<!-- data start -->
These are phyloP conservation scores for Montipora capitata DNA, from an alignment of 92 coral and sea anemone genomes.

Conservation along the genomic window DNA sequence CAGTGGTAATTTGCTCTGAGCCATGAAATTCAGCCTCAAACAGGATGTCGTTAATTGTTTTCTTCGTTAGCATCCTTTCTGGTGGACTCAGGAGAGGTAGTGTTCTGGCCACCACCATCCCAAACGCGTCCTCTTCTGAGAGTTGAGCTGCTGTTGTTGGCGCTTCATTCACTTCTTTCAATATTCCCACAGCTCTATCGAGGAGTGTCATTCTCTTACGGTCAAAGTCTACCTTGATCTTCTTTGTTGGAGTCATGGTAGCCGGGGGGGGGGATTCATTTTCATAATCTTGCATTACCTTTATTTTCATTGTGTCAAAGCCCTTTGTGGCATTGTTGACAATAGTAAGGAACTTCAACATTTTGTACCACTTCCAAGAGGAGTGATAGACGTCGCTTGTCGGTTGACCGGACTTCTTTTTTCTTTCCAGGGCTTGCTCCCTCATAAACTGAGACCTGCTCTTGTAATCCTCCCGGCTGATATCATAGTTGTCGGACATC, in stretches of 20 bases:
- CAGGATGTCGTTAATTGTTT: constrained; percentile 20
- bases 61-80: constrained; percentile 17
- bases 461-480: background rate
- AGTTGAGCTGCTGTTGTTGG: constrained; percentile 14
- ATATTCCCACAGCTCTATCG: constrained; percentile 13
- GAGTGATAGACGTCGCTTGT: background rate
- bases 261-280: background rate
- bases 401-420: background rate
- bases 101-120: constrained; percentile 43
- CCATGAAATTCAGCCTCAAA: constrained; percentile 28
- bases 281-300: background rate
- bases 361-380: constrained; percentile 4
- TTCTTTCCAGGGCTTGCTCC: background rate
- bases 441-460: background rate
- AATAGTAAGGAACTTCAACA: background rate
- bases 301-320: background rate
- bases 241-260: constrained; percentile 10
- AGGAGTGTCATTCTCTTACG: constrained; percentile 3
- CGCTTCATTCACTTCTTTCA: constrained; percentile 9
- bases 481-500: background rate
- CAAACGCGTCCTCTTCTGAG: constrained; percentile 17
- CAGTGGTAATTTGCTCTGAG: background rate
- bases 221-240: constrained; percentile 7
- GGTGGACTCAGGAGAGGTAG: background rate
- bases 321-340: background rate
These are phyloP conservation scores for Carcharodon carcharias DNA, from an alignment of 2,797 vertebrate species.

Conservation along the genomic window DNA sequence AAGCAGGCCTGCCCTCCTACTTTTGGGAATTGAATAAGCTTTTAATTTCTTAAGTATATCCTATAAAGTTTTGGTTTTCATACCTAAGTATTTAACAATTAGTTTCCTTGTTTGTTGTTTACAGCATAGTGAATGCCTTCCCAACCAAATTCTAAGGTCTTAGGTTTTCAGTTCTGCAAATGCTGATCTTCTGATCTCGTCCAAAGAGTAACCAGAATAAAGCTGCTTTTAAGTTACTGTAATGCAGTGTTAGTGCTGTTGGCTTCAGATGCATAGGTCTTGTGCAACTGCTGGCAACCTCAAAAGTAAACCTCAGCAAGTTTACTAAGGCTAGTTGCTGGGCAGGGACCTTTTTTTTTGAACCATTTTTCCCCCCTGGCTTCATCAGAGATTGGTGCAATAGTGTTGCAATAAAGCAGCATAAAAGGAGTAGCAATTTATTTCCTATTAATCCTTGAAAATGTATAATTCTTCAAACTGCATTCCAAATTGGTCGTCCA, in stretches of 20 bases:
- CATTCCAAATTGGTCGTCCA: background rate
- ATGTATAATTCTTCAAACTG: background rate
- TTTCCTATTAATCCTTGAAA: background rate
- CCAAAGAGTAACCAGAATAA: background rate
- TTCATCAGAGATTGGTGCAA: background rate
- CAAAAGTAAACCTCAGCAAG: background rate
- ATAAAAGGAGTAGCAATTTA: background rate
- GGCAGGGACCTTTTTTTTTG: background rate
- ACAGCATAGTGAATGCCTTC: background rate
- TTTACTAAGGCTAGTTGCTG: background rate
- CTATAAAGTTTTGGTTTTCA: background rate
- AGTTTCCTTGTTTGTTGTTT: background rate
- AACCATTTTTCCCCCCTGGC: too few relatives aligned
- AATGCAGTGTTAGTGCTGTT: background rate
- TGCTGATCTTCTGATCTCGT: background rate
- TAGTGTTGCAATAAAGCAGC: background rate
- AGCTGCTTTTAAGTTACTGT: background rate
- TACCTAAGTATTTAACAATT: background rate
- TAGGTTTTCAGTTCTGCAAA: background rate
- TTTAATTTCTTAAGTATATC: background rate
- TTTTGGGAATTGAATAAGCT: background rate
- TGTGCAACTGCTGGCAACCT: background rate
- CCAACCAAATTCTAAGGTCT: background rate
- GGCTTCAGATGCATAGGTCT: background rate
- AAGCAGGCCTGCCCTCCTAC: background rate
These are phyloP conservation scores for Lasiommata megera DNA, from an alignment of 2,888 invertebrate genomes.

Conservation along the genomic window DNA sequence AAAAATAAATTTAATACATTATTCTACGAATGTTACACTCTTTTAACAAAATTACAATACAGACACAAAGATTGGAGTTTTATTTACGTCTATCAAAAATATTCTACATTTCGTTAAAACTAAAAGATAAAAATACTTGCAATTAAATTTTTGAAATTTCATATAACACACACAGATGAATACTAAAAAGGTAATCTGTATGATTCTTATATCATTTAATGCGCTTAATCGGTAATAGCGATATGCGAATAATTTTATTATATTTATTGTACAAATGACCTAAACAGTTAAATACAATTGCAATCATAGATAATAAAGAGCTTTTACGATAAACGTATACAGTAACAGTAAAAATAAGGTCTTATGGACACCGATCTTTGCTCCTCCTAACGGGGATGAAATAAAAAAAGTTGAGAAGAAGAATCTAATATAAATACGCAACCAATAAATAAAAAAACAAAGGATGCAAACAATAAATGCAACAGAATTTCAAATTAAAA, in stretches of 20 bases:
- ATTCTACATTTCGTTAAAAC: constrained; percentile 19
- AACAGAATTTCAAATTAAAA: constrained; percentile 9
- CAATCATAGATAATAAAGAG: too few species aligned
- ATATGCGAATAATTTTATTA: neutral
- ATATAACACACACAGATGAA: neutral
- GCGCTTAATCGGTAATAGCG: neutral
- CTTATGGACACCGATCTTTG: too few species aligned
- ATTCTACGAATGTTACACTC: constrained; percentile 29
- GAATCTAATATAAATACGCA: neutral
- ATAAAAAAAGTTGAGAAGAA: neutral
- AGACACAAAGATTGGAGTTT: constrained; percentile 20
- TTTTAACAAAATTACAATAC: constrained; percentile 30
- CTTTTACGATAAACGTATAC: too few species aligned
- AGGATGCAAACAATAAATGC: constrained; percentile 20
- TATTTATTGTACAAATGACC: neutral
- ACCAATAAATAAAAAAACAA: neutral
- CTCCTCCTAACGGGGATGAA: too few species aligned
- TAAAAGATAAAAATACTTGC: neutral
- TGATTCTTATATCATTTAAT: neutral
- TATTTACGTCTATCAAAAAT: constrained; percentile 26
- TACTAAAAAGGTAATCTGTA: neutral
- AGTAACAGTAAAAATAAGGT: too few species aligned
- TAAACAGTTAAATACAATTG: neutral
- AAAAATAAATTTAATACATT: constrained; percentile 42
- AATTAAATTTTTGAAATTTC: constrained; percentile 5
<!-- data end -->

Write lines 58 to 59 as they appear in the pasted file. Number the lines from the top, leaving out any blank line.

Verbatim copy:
- AACAGAATTTCAAATTAAAA: constrained; percentile 9
- CAATCATAGATAATAAAGAG: too few species aligned